Our verdict? It's really tough to call. For those who are more concerned about a powerful printer that doesn't use ink cartridges, the Epson EcoTank fits your bill. It does everything the Canon MegaTank series of printers can do, but slightly better. Granted, these EcoTanks can cost two to three times more than the MegaTanks do. You can check out our  discount Canon ink cartridges here.

Those concerned about saving money can be a little off-put by having to purchase a brand new printer in order to save money on ink cartridges. It is a really jarring issue, the main selling point of both the EcoTank and the MegaTank is the fact that it saves you money on ink. If saving money is your biggest concern, there's a much easier solution than purchasing a brand new printer.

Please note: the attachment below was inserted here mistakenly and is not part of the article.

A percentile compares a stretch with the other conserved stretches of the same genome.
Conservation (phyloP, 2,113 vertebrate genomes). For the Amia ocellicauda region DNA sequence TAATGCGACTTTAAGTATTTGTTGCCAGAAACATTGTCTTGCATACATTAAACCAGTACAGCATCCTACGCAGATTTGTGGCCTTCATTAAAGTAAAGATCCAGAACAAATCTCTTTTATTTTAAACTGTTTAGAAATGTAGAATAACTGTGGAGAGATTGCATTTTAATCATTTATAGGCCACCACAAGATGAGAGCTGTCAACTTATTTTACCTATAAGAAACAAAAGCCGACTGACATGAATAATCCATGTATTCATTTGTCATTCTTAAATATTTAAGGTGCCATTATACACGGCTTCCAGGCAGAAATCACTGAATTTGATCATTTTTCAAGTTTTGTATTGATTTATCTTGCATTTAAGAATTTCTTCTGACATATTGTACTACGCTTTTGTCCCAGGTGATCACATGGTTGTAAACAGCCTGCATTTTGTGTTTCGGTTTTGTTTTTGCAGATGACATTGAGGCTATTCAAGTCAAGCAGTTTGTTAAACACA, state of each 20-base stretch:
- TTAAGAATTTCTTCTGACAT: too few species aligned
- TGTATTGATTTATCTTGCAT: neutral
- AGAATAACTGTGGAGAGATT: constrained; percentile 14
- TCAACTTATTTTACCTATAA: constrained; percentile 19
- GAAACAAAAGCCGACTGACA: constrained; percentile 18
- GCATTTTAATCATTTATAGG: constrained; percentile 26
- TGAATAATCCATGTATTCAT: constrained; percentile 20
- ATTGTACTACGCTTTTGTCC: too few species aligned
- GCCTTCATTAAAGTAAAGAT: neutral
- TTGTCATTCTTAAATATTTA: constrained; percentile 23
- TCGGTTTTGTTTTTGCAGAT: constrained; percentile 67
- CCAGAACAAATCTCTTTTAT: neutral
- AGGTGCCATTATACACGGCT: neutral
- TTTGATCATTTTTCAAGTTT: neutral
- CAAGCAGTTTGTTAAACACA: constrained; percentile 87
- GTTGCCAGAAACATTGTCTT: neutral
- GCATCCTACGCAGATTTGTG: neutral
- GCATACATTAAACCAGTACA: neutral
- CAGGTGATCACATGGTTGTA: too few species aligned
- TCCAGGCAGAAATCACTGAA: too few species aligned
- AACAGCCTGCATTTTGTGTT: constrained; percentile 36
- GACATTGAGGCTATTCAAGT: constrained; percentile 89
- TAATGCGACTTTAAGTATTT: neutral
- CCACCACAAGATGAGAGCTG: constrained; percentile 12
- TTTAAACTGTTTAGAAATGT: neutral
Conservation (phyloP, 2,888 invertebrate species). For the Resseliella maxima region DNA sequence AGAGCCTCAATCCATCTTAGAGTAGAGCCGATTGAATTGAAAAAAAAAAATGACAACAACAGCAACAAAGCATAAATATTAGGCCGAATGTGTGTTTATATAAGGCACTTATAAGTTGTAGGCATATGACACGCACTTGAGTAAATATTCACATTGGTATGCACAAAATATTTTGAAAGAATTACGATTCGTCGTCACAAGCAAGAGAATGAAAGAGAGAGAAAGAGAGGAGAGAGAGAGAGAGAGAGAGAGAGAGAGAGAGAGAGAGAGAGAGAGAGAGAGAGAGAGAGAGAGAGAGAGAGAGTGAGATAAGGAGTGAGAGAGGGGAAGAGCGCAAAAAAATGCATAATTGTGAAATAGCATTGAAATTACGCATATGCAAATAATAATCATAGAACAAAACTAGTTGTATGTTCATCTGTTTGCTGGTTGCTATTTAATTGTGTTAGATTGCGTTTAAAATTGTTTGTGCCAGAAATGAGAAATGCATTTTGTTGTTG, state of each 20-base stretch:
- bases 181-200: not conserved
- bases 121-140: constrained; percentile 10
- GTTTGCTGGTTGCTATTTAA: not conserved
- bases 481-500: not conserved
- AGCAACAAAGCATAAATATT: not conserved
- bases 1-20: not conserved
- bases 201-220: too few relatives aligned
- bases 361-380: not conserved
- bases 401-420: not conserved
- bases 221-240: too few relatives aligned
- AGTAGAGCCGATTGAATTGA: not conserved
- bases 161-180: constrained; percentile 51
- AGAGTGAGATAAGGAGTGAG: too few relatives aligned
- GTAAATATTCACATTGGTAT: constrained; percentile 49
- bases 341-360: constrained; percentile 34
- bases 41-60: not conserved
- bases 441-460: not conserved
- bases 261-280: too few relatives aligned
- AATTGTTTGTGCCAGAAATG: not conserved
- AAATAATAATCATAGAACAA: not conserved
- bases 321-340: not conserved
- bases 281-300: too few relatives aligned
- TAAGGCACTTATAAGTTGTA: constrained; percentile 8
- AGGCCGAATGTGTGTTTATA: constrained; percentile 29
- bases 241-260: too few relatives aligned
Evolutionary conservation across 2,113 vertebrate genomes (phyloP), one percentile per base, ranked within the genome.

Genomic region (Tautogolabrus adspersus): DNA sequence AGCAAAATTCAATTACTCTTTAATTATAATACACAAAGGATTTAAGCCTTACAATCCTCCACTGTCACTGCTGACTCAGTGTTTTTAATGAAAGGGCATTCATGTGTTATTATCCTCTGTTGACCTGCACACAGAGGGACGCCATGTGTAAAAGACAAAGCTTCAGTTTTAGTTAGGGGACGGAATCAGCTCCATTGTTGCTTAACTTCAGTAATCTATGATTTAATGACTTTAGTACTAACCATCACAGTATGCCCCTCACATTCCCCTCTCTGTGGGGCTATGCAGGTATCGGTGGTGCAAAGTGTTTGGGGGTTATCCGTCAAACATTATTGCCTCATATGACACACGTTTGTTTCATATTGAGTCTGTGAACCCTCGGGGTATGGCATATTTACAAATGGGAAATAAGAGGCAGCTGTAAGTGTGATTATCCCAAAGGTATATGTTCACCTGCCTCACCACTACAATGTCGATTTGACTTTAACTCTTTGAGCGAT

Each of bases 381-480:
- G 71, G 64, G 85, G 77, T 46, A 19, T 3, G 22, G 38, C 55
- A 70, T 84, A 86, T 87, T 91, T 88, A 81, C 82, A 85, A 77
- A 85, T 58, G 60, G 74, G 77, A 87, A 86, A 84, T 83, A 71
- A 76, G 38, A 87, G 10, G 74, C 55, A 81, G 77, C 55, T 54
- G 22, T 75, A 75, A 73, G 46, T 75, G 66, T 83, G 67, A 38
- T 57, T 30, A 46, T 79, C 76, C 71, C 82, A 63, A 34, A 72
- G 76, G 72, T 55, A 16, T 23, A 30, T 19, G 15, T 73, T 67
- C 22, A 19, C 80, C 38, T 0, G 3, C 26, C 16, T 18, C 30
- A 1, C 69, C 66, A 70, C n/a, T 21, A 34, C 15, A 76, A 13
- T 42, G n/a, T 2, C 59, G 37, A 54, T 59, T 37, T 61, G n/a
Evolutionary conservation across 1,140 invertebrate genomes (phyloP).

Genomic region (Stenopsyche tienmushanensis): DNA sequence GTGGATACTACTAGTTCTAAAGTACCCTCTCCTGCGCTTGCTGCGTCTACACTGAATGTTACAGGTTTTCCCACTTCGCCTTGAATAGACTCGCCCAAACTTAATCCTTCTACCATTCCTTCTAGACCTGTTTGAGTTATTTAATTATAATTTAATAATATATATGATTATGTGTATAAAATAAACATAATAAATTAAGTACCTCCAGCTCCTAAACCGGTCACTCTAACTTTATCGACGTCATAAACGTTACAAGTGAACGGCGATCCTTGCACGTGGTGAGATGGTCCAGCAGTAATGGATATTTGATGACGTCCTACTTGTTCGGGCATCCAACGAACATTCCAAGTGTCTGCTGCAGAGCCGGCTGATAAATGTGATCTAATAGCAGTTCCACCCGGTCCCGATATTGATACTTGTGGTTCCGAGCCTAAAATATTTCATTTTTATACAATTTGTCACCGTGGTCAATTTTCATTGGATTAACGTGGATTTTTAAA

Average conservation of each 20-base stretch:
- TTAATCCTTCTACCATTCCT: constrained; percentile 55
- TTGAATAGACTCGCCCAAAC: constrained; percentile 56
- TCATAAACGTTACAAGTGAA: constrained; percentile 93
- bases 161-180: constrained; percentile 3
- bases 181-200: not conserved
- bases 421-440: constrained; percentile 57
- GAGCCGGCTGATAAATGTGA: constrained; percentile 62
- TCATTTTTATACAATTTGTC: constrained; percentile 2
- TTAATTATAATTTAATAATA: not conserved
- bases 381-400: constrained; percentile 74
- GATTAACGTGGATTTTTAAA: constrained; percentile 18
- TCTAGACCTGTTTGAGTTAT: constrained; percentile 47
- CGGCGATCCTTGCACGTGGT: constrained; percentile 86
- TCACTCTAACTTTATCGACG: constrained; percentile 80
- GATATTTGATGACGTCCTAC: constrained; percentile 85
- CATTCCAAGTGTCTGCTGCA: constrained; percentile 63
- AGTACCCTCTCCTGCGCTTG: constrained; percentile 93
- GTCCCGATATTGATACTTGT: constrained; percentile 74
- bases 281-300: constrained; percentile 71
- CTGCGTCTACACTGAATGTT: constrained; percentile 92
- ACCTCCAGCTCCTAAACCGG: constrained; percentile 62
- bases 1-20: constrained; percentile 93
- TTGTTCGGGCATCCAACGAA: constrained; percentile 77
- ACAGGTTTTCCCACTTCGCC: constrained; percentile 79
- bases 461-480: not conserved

Compatible printer ink cartridges exist for both Canon and Epson models of printers; these ink cartridges will work with your existing printer and provide you with high-quality ink for a fraction of the price of the original. Compatible ink cartridges are brand new and are specifically designed to fit inside of your printer, so there's no worry about them not working. 

Here at, we've specialized in providing individuals and industry leaders alike with top-of-the-line ink cartridges for over 20 years. With a 1-Year Warranty and 100% guarantee on all of our products, you have nothing to lose by giving us a try.